The Antwerp court of first instance (criminal section) has held last Friday, 25 June (I have copy of the judgment (in Dutch) on file) in the prosecution against CMB (an Antwerp based shipowner; specifically: Bocimar NV) and a number of individuals for the alleged illegal transport of waste, in the shape of the discarded ship the Mineral Water, destined for beaching at Chittagong, Bangladesh (the same location of relevance in Begum v Maran).

The Mineral Water was built in 1999, bought by CMB in 2007. A decision was made ‘end 2015’ (the judgment does not clarify specific date and /or circumstance of that decision) to sell  her, with a view to recycling. That sale was approved on 19 January 2016 by Bocimar Board Decision, to a cash buyer based on the British Virgin Islands, when the ship was anchored at Fangcheng, China. Actual transfer of the ship happened at Malaysia a few weeks later. The ship’s registry was changed from Antwerp to Niue after the transfer and she was beached at Chittagong in February.

The case is a criminal prosecution which of course carries with it a high burden of proof. Seeing as the ship sailed under Belgian flag, the principled application of Belgian and EU law was not as such disputed. Neither do the original owners dispute that at the time of the January 2016 decision, the ship met with the definition of waste ia per CJEU Shell. However defendants argue the EU Waste Shipments Regulation – WSR does not apply for, they argue, the Mineral Water never sailed in European waters and was not physically exported from the EU with a view to recycling (p.5 in fine).

[The court later (p.8) notes this is not quite correct: occasionally EU ports were used for (un)loading and in 2015 there was rare bunkering at Malta].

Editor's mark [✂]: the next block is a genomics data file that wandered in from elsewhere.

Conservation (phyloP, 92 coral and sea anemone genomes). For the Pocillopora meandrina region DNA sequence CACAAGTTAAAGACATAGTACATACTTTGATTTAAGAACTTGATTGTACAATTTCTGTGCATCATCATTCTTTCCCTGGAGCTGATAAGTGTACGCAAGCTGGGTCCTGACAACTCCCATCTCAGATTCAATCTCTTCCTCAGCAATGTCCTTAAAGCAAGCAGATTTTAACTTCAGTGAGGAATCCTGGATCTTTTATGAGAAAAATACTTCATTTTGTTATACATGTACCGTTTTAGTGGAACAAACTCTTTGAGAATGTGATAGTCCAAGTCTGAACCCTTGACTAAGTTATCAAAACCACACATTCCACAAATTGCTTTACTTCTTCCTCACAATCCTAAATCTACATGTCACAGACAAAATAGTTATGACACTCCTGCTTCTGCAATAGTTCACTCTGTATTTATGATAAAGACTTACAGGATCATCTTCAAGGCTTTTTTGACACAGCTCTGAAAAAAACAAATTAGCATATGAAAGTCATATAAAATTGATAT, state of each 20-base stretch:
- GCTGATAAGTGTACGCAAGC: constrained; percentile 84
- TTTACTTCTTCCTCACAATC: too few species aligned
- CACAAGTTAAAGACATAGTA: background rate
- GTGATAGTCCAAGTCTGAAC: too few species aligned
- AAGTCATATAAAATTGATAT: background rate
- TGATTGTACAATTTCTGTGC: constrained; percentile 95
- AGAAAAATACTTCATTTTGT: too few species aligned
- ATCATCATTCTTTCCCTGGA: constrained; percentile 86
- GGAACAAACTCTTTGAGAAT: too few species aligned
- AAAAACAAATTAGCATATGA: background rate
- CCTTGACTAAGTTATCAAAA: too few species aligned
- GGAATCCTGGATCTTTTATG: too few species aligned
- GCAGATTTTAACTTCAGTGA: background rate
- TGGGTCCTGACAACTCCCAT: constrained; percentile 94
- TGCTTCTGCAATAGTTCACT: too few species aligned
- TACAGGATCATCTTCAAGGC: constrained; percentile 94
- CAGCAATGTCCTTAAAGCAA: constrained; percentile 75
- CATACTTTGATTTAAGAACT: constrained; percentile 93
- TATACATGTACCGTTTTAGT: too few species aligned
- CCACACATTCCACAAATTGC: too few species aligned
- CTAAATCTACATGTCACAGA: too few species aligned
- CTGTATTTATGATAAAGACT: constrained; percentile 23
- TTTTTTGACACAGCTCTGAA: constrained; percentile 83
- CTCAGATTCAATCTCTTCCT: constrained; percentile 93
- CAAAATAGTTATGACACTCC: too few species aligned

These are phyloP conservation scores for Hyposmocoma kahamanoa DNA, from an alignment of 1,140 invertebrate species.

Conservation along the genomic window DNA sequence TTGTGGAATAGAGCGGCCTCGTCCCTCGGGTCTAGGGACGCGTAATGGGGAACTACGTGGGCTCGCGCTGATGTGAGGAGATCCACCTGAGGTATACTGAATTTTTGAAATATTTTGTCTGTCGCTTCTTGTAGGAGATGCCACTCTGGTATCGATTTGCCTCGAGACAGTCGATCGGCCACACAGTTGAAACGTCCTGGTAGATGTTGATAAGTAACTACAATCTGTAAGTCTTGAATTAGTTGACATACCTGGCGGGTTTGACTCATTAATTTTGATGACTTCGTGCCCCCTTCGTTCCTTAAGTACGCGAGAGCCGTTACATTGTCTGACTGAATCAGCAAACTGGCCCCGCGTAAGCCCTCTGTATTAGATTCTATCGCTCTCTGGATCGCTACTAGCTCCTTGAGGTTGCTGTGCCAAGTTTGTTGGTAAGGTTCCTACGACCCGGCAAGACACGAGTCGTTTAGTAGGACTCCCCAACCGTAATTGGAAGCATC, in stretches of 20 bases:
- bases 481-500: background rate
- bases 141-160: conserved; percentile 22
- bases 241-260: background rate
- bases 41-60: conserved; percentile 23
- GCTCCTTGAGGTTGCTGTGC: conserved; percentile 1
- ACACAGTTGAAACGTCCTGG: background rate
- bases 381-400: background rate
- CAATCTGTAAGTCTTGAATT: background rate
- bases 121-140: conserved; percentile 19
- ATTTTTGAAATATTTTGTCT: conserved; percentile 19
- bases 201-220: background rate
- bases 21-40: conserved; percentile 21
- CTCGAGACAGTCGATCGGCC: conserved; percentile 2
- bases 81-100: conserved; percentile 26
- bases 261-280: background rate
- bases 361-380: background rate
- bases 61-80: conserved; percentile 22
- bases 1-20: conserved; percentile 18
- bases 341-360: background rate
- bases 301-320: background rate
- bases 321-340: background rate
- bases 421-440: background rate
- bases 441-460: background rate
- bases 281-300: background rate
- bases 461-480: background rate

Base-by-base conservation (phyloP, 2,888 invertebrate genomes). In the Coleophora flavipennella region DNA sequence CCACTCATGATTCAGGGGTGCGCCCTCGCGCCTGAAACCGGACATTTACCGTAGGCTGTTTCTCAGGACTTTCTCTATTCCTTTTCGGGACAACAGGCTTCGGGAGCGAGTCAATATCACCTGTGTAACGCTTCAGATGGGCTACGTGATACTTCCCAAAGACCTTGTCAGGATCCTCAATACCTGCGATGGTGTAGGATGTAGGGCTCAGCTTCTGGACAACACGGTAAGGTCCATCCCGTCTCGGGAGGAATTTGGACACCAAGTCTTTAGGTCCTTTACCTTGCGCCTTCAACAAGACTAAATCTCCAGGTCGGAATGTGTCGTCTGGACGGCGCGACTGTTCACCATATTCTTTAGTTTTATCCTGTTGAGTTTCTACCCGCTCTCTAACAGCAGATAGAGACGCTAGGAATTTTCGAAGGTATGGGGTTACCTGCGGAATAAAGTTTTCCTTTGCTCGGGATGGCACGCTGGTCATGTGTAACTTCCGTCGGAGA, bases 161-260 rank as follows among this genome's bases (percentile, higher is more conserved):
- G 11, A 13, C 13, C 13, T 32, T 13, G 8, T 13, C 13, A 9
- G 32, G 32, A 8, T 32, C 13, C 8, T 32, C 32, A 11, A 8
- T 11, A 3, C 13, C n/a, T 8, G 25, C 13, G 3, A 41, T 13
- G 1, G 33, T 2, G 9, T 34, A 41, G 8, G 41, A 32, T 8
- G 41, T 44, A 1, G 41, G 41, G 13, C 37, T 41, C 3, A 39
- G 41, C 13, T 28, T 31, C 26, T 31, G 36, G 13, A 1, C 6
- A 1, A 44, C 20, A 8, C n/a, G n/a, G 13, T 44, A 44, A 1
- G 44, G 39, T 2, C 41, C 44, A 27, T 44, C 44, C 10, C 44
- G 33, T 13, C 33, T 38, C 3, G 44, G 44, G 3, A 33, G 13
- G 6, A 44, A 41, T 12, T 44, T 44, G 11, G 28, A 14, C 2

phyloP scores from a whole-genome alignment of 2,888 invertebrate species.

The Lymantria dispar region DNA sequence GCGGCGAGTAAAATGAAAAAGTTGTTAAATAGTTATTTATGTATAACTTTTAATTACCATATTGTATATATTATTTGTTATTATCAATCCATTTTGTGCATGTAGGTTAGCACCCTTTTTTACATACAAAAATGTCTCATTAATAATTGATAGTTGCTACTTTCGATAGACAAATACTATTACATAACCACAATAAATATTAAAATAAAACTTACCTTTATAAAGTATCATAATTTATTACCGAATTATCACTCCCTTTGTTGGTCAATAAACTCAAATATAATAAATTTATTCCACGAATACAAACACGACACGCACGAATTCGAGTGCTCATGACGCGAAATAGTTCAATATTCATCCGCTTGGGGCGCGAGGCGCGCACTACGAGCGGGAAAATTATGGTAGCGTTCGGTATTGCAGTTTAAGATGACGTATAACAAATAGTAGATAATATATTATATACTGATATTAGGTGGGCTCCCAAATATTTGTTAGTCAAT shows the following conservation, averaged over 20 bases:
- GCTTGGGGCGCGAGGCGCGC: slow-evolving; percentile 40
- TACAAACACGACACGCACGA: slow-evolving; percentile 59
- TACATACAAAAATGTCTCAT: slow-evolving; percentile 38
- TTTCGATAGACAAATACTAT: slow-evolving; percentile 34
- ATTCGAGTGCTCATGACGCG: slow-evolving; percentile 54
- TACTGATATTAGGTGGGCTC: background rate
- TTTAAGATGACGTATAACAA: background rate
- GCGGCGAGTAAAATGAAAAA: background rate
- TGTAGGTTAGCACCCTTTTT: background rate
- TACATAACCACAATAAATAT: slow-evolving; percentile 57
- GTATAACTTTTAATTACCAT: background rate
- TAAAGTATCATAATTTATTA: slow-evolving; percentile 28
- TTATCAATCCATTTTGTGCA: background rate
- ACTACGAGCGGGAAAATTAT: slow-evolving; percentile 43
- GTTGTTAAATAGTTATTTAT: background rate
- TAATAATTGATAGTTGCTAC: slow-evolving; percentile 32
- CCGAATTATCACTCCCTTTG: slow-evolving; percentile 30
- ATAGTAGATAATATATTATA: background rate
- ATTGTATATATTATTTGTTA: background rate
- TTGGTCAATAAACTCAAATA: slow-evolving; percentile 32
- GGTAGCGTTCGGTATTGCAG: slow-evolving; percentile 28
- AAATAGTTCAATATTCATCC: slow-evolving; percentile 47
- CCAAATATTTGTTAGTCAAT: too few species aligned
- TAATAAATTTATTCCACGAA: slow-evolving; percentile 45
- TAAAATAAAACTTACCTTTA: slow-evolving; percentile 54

The court held for the defence. Core to the decision is Article 2, 30 31 and 32: the definitions of ‘import’, ‘export’, ‘transfer’. The prosecutor seeks support in Article 2.22: ”country of dispatch’ means any country from which a shipment of waste is planned to be initiated or is initiated’. The court however held that neither the place of decision nor the flag State is of relevance to the territorial scope of application of the WSR. (Note the contrast on that point with the Ships Recycling Regulation – SRG 1257/2013, not applicable to the facts at issue).

One imagines more on that issue can and should be said upon appeal.

The countries of dispatch, transfer and destination of the ship are all ex-EU. Importantly, at p.8 the court notes there is no indication that the owners would have gamed the system to ensure the ship lay outside EU territorial waters at the time of the decision to discard.

The case shows the importance of the flag State in the SRG (itself not free of difficulties; the IMO Hong Kong Convention should avoid gaming). Of note is also that the place of decision-making (relevant for conflict of laws: locus delicti commissi, eg under A7 Rome II as discussed in Begum v Maran) did not play a  role. The crucial element was the almost complete lack of physical contact between the ship and the EU.

One assumes the prosecution will appeal.

Geert.

Handbook of EU Waste law, 2015, Chapter 3.